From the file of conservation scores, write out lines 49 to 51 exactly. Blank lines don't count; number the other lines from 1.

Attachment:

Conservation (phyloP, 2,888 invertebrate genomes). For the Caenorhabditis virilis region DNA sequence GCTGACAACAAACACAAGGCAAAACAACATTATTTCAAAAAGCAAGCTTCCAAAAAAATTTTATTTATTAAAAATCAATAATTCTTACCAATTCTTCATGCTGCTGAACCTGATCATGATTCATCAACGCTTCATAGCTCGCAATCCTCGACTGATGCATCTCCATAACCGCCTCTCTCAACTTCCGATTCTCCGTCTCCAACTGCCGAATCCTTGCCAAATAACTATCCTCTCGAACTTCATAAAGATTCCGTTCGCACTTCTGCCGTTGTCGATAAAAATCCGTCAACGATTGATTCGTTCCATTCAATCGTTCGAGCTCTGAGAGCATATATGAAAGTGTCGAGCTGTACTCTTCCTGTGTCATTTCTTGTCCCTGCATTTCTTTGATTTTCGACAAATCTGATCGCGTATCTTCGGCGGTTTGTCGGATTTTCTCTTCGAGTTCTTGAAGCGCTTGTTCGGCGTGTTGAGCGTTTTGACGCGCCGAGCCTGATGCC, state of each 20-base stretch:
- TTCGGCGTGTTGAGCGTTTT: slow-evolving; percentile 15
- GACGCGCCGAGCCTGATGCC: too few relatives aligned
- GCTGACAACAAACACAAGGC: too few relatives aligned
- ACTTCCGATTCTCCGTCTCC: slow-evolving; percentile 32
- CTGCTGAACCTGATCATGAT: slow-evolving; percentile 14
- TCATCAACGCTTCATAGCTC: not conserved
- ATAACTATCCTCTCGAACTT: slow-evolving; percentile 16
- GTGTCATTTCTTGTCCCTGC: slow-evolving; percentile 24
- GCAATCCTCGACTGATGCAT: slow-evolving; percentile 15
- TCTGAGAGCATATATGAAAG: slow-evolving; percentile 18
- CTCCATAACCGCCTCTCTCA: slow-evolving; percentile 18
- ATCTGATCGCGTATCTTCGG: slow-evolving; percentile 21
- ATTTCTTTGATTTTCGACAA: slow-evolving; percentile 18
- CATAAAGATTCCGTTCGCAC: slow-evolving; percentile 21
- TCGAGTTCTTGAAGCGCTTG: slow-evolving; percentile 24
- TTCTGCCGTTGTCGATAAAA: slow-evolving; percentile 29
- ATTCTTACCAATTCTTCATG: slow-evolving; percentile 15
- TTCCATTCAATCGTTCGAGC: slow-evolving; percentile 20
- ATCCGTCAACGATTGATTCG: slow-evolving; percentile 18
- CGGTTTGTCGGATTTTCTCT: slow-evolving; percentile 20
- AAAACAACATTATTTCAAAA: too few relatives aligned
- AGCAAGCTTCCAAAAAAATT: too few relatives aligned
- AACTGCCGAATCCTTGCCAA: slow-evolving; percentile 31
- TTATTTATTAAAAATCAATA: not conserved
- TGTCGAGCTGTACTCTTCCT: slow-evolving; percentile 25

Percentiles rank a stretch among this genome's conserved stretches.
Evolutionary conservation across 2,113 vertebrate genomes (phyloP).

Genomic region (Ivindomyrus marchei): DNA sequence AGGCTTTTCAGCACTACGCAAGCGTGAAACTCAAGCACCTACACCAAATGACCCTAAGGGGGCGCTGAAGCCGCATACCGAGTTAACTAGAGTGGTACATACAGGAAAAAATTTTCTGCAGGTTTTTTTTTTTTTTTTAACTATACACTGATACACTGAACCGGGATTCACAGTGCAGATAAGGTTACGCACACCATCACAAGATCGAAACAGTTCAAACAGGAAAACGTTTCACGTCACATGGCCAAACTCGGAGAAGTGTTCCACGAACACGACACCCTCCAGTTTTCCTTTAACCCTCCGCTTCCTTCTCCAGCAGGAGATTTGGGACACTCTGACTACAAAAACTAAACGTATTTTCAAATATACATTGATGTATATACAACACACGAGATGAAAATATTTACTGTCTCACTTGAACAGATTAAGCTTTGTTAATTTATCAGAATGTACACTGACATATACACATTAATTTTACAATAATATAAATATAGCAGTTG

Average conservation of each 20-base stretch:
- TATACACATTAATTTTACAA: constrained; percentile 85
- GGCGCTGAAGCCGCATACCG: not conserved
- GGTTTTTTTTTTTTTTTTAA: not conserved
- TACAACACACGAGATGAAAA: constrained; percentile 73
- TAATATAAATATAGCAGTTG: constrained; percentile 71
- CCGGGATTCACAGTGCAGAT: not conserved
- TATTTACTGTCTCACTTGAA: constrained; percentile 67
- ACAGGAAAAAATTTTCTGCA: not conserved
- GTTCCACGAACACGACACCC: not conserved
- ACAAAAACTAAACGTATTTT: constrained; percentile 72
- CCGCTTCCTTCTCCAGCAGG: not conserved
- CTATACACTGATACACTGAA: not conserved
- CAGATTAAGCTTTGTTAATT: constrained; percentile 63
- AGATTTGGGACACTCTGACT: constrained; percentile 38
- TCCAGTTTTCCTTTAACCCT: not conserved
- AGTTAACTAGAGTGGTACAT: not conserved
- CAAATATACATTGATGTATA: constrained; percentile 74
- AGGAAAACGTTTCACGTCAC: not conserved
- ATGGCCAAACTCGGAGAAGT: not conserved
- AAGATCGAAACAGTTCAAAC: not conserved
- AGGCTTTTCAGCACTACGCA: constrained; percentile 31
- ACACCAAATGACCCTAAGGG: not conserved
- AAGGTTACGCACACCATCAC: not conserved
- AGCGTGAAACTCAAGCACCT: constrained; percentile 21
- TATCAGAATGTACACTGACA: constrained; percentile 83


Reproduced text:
- ATGGCCAAACTCGGAGAAGT: not conserved
- AAGATCGAAACAGTTCAAAC: not conserved
- AGGCTTTTCAGCACTACGCA: constrained; percentile 31